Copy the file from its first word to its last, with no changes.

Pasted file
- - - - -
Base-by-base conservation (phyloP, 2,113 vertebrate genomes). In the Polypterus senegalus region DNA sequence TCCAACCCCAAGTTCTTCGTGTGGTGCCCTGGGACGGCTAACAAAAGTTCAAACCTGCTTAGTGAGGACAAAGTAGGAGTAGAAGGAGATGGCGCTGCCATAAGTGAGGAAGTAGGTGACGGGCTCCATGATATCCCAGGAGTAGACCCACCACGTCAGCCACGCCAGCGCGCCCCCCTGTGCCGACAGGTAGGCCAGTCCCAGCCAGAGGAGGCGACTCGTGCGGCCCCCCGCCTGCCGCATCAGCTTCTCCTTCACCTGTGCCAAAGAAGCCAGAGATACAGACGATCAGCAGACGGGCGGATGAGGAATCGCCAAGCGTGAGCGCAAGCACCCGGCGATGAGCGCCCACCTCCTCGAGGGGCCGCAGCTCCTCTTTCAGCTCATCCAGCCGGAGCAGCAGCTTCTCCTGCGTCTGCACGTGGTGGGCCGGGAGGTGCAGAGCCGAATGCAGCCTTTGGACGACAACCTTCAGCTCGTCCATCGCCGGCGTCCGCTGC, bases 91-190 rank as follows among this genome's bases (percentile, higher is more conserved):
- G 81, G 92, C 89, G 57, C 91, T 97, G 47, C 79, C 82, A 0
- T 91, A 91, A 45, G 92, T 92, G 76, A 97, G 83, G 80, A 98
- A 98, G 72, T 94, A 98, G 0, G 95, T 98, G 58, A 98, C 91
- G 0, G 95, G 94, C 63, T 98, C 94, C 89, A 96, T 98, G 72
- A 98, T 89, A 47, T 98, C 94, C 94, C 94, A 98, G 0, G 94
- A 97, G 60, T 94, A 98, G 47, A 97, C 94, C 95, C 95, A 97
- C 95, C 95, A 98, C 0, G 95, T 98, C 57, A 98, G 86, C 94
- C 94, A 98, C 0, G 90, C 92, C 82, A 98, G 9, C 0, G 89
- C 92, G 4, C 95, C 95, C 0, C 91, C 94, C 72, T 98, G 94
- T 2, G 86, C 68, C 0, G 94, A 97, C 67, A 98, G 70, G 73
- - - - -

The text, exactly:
Base-by-base conservation (phyloP, 2,113 vertebrate genomes). In the Polypterus senegalus region DNA sequence TCCAACCCCAAGTTCTTCGTGTGGTGCCCTGGGACGGCTAACAAAAGTTCAAACCTGCTTAGTGAGGACAAAGTAGGAGTAGAAGGAGATGGCGCTGCCATAAGTGAGGAAGTAGGTGACGGGCTCCATGATATCCCAGGAGTAGACCCACCACGTCAGCCACGCCAGCGCGCCCCCCTGTGCCGACAGGTAGGCCAGTCCCAGCCAGAGGAGGCGACTCGTGCGGCCCCCCGCCTGCCGCATCAGCTTCTCCTTCACCTGTGCCAAAGAAGCCAGAGATACAGACGATCAGCAGACGGGCGGATGAGGAATCGCCAAGCGTGAGCGCAAGCACCCGGCGATGAGCGCCCACCTCCTCGAGGGGCCGCAGCTCCTCTTTCAGCTCATCCAGCCGGAGCAGCAGCTTCTCCTGCGTCTGCACGTGGTGGGCCGGGAGGTGCAGAGCCGAATGCAGCCTTTGGACGACAACCTTCAGCTCGTCCATCGCCGGCGTCCGCTGC, bases 91-190 rank as follows among this genome's bases (percentile, higher is more conserved):
- G 81, G 92, C 89, G 57, C 91, T 97, G 47, C 79, C 82, A 0
- T 91, A 91, A 45, G 92, T 92, G 76, A 97, G 83, G 80, A 98
- A 98, G 72, T 94, A 98, G 0, G 95, T 98, G 58, A 98, C 91
- G 0, G 95, G 94, C 63, T 98, C 94, C 89, A 96, T 98, G 72
- A 98, T 89, A 47, T 98, C 94, C 94, C 94, A 98, G 0, G 94
- A 97, G 60, T 94, A 98, G 47, A 97, C 94, C 95, C 95, A 97
- C 95, C 95, A 98, C 0, G 95, T 98, C 57, A 98, G 86, C 94
- C 94, A 98, C 0, G 90, C 92, C 82, A 98, G 9, C 0, G 89
- C 92, G 4, C 95, C 95, C 0, C 91, C 94, C 72, T 98, G 94
- T 2, G 86, C 68, C 0, G 94, A 97, C 67, A 98, G 70, G 73